Innumerable people have expressed to me their concern that these sacrifices I make are superfluous— that my decision of whether to eat an egg for breakfast or not will not rectify the state of our environment. And, to those people, I say:
Yes. You very well could be right. In fact, you definitely are right—I, individually, do not hold the power to change the world within my dietary choices. But, my choices are indeed powerful, as are yours; I hope to do well by them and, in doing so, encourage you to do the same. I could go my entire life without eating another animal or animal product and see absolutely no change in the condition of those global issues. And yet, I will continue attempting to be a benefactor in those causes that I believe in, because forfeiting a fight for the greater good feels a lot more like a sacrifice than declining a hamburger.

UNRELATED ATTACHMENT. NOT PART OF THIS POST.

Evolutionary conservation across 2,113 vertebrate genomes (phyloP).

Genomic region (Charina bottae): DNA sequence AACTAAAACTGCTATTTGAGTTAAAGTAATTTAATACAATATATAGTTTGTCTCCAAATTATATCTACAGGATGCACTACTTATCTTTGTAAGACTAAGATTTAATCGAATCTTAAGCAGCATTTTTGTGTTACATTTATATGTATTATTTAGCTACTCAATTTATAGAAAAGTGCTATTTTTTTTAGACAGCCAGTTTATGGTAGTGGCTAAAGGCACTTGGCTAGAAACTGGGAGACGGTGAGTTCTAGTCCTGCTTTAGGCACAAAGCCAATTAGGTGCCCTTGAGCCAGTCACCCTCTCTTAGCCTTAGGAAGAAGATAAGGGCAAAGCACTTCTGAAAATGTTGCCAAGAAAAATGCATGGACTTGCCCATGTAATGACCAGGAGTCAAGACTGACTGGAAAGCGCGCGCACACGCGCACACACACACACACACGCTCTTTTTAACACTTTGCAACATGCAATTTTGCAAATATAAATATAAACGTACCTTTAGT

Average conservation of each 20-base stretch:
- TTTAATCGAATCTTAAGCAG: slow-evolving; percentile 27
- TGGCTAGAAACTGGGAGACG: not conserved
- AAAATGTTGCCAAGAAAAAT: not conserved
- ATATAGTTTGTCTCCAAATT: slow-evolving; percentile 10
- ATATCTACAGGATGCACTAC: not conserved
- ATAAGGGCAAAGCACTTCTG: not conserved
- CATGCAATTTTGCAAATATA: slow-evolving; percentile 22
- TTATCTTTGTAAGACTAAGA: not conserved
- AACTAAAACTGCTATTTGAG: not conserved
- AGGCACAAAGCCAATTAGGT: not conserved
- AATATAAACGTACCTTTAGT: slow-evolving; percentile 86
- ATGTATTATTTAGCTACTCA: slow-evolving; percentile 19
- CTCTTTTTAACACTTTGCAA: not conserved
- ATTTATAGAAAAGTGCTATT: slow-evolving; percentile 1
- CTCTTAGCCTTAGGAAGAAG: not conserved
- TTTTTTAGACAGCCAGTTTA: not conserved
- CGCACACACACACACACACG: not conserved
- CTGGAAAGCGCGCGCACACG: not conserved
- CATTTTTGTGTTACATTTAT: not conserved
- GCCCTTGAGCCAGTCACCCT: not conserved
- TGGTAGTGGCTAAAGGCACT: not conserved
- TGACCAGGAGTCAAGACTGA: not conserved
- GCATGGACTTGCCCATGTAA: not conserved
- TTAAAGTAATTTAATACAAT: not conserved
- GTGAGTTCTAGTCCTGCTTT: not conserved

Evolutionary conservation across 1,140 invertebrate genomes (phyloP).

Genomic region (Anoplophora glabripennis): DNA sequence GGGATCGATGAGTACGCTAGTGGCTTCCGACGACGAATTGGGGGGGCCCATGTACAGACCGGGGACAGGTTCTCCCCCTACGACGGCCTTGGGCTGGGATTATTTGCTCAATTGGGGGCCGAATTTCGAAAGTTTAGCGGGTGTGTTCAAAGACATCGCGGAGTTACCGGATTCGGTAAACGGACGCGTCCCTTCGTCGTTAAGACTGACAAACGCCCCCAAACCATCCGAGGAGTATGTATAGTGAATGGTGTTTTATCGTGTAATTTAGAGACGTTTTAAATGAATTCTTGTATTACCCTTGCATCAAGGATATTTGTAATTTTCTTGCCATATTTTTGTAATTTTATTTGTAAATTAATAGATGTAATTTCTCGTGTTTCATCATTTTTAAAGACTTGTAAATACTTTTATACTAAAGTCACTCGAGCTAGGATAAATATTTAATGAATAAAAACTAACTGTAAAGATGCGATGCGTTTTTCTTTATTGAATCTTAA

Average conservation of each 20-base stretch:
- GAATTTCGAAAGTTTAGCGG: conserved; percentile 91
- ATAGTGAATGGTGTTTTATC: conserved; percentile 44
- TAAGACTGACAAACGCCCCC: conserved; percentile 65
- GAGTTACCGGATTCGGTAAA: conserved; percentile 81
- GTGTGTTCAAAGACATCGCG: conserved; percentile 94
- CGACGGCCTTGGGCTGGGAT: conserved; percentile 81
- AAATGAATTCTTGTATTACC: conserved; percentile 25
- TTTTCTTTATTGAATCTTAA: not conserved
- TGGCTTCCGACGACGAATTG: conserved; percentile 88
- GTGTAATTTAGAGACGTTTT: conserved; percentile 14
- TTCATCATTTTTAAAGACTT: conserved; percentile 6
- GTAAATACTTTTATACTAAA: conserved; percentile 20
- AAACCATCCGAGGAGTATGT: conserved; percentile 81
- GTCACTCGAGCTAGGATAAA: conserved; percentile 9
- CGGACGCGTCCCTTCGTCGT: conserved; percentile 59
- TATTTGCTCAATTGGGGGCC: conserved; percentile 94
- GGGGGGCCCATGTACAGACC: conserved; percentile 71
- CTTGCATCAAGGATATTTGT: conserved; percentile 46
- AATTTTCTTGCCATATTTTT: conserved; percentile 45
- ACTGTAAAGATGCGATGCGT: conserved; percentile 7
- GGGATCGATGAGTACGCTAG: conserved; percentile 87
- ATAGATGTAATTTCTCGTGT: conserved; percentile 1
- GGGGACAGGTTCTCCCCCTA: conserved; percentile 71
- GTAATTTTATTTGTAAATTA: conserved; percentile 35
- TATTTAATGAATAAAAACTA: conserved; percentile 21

The dream is that these small rebellions against our meat-obsessed, agro-industrialized norms may continue to force the market's focus toward more sustainable and honorable practices. And maybe this isn't even as selfless as it may seem— maybe I'm really just doing it for myself— for, within these careful choices I make lies the surety that my footprint on our earth will be a well-intentioned one. So, if not for some larger inkling toward world peace, my vegetarian-brinking-veganism is truly an action for my own peace of mind: to satisfy that hope that we all carry to do something that matters. I'm certainly not saying that you have to be vegan to leave a beneficial mark on this world— for, let's face it, being vegan only makes you a saint in one sphere; who knows what other global issues that herbivore could be contributing to? But, to do something is always better than to do nothing, and to care is always better than to remain comfortable in ignorance. And, if not for the greater good, to act upon our awareness in any way provides us an invigorating and vital sense of importance: a reminder that we do have purpose, that we do hold power, and that we matter.